## The Berry Connection

There are ways to understand this phase from a topological point of view using the idea of a connection. Let us define the Berry connection as

$A_{\mu}(\lambda)=-\left<\psi_{n}(t')\right|\frac{\partial}{\partial \lambda^{\mu}} \left|\psi_{n}(t)\right>$.

This implies that the Berry phase can be written as

$exp(i\gamma_{n})=exp\bigg(-i\oint_{C}A_{\mu}(\lambda)d\lambda^{\mu}\bigg)$.

The Berry connection behaves like a gauge potential in electromagnetism, such that we can make transformations of the form $A_{\mu}(\lambda)\mapsto A_{\mu}(\lambda)+\partial_{\lambda^{\mu}}\omega(\lambda)$ without affecting the overall physics of the system. This is because $\oint \partial_{\lambda^{\mu}}\omega(\lambda)d\lambda^{\mu}=0$, so when we integrate to find the Berry phase the additional derivative term will vanish. This gauge invariance makes it difficult to extract any physical information from the system. So just as in electromagnetism, we employ Stoke's theorem to change our expression for the Berry phase so that it's in terms of a field strength or curvature

$exp(i\gamma_{n})=exp\bigg(-i\oint_{C}A_{\mu}(\lambda)d\lambda^{\mu}\bigg)=exp\bigg(-i\iint_{S(C)}F_{\mu\nu}dS^{\mu\nu}\bigg)$

where S(C) is a is the surface in parameter space bounded by the curve C. The extra index $\nu$ indicates that we are now integrating over a surface instead of around a path. It can also be understood by noting from Stoke's theorem that $F_{\mu\nu}=\partial_{\lambda^{\mu}}A_{\mu}-\partial_{\lambda^{\nu}}A_{\nu}$.

The curvature offers a more intuitive understanding of how the Berry phase forms. We can see that $F_{\mu\nu}$ behaves like a flux moving through the surface, S(C) in parameter space. The consequence of this is a topological effect meaning the Berry phase doesn't depend on the specific path taken through parameter space, but only on the flux. This gauge invariance of the Berry phase is part of the reason why anyonic quantum computation is so resilient to environmental interference.

## Non-Abelian Berry Phases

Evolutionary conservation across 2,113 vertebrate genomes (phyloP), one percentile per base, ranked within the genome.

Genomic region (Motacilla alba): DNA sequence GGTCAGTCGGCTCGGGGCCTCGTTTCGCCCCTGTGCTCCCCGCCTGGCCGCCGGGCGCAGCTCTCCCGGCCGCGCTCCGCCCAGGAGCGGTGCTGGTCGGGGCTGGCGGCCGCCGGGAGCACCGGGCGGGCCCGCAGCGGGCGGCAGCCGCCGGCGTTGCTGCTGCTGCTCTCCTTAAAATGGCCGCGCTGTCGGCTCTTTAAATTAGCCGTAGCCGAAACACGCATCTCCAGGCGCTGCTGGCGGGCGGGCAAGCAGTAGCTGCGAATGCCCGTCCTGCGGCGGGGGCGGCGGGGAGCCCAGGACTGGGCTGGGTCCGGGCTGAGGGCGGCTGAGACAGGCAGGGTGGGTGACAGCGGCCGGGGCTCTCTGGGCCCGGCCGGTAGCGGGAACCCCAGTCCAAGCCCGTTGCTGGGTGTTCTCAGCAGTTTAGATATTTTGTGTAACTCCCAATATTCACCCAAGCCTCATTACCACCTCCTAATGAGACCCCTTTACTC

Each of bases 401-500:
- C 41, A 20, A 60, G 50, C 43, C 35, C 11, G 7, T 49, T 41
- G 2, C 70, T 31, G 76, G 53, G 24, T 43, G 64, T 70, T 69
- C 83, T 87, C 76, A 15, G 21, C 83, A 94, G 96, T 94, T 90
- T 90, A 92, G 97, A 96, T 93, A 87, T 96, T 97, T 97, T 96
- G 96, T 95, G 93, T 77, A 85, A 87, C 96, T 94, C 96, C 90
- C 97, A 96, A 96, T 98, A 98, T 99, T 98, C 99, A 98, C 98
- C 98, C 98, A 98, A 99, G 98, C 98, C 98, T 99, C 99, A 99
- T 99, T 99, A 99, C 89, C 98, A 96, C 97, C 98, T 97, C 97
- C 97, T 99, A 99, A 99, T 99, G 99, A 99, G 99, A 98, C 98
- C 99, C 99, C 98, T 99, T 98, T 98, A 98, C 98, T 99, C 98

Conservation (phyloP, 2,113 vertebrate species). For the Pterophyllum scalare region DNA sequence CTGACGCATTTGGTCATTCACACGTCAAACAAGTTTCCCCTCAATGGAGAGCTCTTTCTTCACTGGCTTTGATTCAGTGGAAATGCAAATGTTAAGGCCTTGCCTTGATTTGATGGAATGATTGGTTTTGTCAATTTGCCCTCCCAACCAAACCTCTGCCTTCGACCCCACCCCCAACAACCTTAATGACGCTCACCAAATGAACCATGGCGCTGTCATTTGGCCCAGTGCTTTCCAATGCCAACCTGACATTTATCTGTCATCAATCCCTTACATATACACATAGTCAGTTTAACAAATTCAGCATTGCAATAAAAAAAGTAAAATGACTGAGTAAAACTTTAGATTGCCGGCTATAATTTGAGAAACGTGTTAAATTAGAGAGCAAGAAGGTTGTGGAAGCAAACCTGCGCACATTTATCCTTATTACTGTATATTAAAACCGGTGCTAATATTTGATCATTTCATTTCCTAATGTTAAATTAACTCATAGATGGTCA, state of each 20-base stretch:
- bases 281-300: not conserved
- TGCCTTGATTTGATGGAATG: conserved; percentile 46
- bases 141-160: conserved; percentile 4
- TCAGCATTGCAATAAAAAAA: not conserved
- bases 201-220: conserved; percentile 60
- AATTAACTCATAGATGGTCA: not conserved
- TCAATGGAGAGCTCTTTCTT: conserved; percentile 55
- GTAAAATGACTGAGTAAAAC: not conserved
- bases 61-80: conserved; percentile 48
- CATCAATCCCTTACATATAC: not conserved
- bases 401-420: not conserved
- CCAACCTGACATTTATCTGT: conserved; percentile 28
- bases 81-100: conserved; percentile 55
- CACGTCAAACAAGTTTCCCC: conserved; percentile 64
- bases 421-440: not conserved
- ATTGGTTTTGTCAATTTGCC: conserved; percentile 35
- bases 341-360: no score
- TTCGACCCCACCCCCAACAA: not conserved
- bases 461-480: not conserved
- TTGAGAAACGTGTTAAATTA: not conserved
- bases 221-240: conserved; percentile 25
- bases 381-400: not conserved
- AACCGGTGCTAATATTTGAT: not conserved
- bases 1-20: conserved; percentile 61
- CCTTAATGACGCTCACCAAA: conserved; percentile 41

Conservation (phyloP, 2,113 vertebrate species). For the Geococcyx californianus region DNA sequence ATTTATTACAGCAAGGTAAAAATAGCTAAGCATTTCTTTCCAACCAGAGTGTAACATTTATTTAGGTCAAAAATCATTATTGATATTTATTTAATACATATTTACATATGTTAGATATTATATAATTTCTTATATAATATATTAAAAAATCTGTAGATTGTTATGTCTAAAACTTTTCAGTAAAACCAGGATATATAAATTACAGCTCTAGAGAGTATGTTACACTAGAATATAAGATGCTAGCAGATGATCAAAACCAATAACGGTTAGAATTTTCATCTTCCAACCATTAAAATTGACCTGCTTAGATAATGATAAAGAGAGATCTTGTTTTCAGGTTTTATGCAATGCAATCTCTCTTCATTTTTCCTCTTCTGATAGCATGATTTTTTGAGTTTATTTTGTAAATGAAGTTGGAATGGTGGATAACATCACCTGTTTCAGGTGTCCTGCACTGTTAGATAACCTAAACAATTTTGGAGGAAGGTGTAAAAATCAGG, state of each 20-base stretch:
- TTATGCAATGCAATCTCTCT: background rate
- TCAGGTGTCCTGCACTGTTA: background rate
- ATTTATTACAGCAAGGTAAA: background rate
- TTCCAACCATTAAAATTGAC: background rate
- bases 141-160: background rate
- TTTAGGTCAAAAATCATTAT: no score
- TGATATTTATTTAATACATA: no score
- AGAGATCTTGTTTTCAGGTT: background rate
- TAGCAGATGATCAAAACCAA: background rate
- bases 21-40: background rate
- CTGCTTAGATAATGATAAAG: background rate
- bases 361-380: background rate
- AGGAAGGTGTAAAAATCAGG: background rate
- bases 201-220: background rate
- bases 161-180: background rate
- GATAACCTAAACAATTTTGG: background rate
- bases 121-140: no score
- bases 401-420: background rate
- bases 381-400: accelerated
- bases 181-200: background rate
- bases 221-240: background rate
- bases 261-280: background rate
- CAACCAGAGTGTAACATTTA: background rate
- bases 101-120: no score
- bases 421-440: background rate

The above discussion of the Berry phase is effective for modelling the phases of Abelian anyons but not for the non-Abelian ones. This is because our expression for the Berry phase isn't capable of outputting the unitary matrices needed to describe the statistical evolution of non-Abelian anyons. To do this, we need to generalise the Berry phase to accommodate these more exotic statistics. Our assumption in the derivation of the Berry phase that has limited our description to Abelian anyons only, is that there is no degeneracy of our state. The incorporation of degeneracy complicates the derivation given above because we can no longer use the adiabatic theorem to assume that our system remains unchanged. In fact, the adiabatic theorem is still valid, but now says that when slowly moved through parameter space, our system is bound to remain in the same degenerate subspace of our eigenspace that corresponds to our initial state. Within, this subspace however, the state is free to change.

If we consider this eigenspace to be N-dimensional, then we can show that the non-Abelian Berry connection is given by the $N\times N$ matrix

$(A_{\mu}(\lambda))^{mn}=-i\left<\psi^{m}(t)\right|\frac{\partial}{\partial \lambda^{\mu}}\left|\psi^{n}(t)\right>$.

The curvature or field strength can then be calculated as being

$F_{\mu\nu}=\partial_{\lambda^{\mu}}A_{\mu}-\partial_{\lambda^{\nu}}A_{\nu}+[A_{\mu},A_{\nu}]$.

Now, if we consider that our non-Abelian system loops around the path C through parameter space such that

$\left|\psi (C)\right> \mapsto e^{i\theta (t)}\Gamma_{A}(C)\left|\psi (0)\right>$

where $\Gamma_{n}(C)$ is the non-Abelian Berry phase, also known as the holonomy and $e^{i\theta (t)}$ is the dynamic phase factor. We should note that $\left|\psi (C)\right>$ does not necessarily equal $\left|\psi (0)\right>$, but they must both exist in the same degenerate subspace of our Hamiltonian. Using the non-Abelian Berry connection we can express the holonomy as

$\Gamma_{A}(C)=\textbf{P}\text{exp}\bigg(-i\oint_{C}(\mathcal{A}_{\mu}(\lambda))^{mn}\cdot d\lambda^{\mu}\bigg)$

where $\textbf{P}$ denotes the path ordering which is now a necessary component because we have to ensure the operators that move the system around a path in parameter space are in the right order. This is necessary because our non-Abelian system will not evolve by operators that commute with each other and hence must be applied in the correct order.